Author: Christina Diaz Gonzalez
Publisher: Knopf Book for Young Readers (May 11, 2010)
Reading Level: Upper Middle Grade/YA
Source: Personal Copy
Rating: 5 Star (A definite must read)
Description from GoodReads:
The Red Umbrella is the moving tale of a 14-year-old girl's journey from Cuba to America as part of Operation Pedro Pan—an organized exodus of more than 14,000 unaccompanied children, whose parents sent them away to escape Fidel Castro's revolution.
In 1961, two years after the Communist revolution, Lucía Álvarez still leads a carefree life, dreaming of parties and her first crush. But when the soldiers come to her sleepy Cuban town, everything begins to change. Freedoms are stripped away. Neighbors disappear. Her friends feel like strangers. And her family is being watched.
As the revolution's impact becomes more oppressive, Lucía's parents make the heart-wrenching decision to send her and her little brother to the United States—on their own.
Suddenly plunked down in Nebraska with well-meaning strangers, Lucía struggles to adapt to a new country, a new language, a new way of life. But what of her old life? Will she ever see her home or her parents again? And if she does, will she still be the same girl?
The Red Umbrella is a moving story of country, culture, family, and the true meaning of home.
In late November 2009, I signed up for The Story Siren's 2010 Debut Author Challenge. The challenge - to read at least 12 novels by debut authors in 2010. With this review, I will be logging in on #12. WooHoo! I still plan on continuing with the Challenge for at least another 12 books. Now on to the review....
History does not have to be dry and boring and Christina Diaz Gonzalez proves that to us in her debut novel The Red Umbrella. In this powerful and personal story of a young teenage girl named Lucia, readers learn about the events that took place in Cuba and the United Stated in the early 1960's. Gonzalez used the stories of her parents and mother-in-law as the original seed for telling the world about Operation Pedro Pan, when families in Cuba sent their children to the U.S. to avoid Castro's revolution.
According to Gonzalez, there were nearly 14,000 children who arrived in Miami during the years of 1960 to 1962. Some were met by family and friends while others were placed in a camp until a foster home could be located for them. Her research uncovered that of these 14,000 children nearly 90% were reunited with their families over a period of time.
With this as her background, Gonzalez paints a vivid portray of what life would have been like for a teenager in Cuba in 1961. What might she have worn, or what music she listened to, or even what movie she might have seen. This attention to detail and desire for accuracy rather than slow down the story allows the reader to image what life would have been like. Lucia, along with her younger brother Frankie live a comfortable life with their parents. Initially, their parents seek to protect them from the realities of Castro's revolution. However, there comes a point when their parents are no longer able to keep out the atrocities that are occurring. In a final attempt to protect them, Lucia and Frankie are sent to the United States in hopes that they will eventually be reunited as a family.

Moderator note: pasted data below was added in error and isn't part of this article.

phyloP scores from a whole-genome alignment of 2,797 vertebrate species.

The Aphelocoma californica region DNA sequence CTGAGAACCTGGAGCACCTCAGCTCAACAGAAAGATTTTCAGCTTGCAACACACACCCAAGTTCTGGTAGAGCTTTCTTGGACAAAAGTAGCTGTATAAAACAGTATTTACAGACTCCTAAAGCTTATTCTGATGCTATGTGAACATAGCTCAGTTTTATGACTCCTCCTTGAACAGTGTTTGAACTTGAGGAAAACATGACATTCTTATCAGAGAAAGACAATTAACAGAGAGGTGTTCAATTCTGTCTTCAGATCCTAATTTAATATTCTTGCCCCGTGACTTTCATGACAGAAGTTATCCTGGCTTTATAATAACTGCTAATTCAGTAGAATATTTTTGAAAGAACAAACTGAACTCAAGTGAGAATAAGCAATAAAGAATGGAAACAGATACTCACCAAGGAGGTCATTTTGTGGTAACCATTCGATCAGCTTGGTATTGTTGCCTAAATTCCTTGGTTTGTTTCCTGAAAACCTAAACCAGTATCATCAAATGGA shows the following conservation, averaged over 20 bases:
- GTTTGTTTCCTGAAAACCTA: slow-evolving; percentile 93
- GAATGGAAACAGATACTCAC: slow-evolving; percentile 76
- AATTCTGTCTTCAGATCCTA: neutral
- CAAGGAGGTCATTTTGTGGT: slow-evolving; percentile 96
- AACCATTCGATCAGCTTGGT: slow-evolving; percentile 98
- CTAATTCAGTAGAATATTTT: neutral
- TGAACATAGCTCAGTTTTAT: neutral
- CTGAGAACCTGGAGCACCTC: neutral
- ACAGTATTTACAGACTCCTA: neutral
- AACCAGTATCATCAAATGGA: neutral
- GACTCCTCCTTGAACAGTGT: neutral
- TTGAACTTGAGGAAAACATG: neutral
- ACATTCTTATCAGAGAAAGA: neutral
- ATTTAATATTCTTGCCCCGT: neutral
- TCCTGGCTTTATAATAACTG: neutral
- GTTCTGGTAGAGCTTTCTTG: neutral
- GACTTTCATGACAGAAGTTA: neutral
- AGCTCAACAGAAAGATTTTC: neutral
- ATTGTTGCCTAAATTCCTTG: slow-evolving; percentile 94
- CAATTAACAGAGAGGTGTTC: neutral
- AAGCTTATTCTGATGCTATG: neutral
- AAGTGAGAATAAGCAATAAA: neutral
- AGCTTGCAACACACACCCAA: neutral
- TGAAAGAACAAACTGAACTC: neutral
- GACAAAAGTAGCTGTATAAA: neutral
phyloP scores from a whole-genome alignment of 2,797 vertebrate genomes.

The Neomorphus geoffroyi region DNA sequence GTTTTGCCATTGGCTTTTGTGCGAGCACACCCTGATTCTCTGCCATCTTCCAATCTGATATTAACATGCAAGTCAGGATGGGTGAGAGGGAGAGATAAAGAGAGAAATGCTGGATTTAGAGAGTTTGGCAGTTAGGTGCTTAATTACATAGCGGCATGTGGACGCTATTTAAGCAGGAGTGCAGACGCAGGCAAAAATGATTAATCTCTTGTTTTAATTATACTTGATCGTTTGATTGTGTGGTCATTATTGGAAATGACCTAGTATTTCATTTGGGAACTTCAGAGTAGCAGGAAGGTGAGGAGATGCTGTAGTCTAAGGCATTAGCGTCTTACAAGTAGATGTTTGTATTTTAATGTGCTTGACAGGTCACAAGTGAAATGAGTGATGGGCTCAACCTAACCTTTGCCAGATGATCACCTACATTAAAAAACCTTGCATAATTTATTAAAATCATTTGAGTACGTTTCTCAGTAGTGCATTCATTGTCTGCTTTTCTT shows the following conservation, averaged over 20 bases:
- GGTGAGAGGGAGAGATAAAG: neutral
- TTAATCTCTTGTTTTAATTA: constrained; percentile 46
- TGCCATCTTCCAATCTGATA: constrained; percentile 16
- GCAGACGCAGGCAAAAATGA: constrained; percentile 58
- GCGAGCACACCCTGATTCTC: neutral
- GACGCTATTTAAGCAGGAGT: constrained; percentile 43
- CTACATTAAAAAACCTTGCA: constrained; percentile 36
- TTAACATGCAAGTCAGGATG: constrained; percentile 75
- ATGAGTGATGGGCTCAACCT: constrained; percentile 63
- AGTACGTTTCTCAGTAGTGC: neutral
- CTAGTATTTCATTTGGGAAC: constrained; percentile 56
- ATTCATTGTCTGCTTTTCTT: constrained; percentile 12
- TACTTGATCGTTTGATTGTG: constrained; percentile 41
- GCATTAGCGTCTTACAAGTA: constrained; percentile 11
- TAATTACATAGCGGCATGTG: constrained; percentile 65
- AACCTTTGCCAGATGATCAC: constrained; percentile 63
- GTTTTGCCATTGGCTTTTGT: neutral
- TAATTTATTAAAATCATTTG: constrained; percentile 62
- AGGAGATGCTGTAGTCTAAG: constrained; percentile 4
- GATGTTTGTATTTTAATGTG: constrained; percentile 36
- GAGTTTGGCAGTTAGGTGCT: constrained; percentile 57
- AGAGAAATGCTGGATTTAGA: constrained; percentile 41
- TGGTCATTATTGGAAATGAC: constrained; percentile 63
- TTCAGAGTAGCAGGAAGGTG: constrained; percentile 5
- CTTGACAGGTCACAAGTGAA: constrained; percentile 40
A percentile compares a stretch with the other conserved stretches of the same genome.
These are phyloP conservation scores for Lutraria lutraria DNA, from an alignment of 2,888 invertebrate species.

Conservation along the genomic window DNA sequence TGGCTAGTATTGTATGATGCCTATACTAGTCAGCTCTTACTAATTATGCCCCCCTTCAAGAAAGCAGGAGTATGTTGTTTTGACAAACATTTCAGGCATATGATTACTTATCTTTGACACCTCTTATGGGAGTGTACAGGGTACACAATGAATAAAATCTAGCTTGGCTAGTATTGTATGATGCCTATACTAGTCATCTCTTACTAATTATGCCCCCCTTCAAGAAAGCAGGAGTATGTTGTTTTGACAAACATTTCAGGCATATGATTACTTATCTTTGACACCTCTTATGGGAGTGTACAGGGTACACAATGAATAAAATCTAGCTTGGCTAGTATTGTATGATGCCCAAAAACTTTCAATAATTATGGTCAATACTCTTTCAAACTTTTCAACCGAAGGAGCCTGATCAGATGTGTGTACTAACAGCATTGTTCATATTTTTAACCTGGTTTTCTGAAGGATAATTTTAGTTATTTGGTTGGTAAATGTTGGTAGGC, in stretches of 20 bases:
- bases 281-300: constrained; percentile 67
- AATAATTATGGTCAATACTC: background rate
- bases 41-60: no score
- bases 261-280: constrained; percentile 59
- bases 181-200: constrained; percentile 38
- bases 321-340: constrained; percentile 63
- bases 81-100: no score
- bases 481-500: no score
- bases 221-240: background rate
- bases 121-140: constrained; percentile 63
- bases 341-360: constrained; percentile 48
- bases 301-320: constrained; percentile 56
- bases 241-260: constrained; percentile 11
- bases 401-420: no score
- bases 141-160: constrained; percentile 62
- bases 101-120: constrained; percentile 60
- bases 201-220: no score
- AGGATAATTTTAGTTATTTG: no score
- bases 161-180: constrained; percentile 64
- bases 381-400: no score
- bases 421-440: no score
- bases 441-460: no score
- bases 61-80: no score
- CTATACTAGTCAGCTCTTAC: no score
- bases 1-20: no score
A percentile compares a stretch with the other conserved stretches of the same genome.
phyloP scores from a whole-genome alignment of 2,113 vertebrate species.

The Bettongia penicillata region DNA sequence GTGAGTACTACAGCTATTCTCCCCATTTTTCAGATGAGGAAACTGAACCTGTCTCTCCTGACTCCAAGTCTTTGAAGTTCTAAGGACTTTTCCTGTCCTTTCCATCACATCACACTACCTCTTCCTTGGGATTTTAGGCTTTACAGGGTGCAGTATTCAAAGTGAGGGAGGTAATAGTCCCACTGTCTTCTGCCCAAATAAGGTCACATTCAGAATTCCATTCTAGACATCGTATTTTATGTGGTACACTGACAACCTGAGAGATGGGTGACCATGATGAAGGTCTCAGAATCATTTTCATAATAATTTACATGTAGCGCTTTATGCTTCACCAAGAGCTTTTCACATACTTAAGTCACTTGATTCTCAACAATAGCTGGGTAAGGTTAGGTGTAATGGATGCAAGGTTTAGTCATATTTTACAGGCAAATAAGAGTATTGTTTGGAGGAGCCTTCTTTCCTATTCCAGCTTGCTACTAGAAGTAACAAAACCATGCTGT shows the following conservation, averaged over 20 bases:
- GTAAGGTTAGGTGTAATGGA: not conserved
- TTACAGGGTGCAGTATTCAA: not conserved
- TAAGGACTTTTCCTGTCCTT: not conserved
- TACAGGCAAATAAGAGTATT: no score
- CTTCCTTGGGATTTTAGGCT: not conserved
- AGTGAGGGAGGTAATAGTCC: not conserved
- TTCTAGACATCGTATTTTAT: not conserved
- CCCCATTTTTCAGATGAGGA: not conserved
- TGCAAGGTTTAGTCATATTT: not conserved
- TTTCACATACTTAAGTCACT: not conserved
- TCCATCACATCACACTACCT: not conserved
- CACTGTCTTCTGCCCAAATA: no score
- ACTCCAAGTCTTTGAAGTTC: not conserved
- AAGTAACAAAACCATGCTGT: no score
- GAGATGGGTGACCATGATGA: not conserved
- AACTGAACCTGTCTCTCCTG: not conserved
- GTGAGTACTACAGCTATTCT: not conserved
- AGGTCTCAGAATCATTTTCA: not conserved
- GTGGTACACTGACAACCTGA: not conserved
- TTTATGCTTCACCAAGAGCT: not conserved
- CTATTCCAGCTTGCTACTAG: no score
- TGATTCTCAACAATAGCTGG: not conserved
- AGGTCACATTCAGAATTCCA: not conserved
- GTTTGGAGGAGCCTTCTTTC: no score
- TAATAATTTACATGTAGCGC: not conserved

The book is divided into two parts - the first half of the story provides you with the background and what is happening in Cuba. The second half explores the reality of what it is like for Lucia and Frankie to live in a foster home while they wait and hope for reunification.
As I read The Red Umbrella, I was emotionally moved by the story of the Alvarez family. Their story is one of loss, love, grief, and hope. I seem to be saying this a lot lately, but keep a box of tissues near you as you read this book, and you do need to read this story.
For me, the story of the Alvarez family was made even more real when I had an opportunity to see Gonzalez at Vroman's Bookstore in Pasadena. The audience was filled with predominately Cuban Americans. Many of these individuals had either been Pedro Pans or had left Cuba in some manner during the 1960's. The Red Umbrella was not just a story, but it was their story. Some had hardly shared this story with their families. Others were using this book to share a piece of their personal history with their children or grandchildren.
This is a powerful story, and an amazing debut novel by Christina Diaz Gonzalez. I look forward to her next book whenever it is released and I hope that this book will receive the attention, accolades and awards that it is due. If you don't have this on your "to-be-read" pile, then get it on there.
You can find out more about Christina Diaz Gonzalez on her website here: http://www.christinagonzalez.com/home.html
You can find her on Twitter @christinadg or on Facebook: http://www.facebook.com/christinadiazgonzalez?ref=ts
You can purchase of signed copy of The Red Umbrella (while copies last) at Borders Glendale.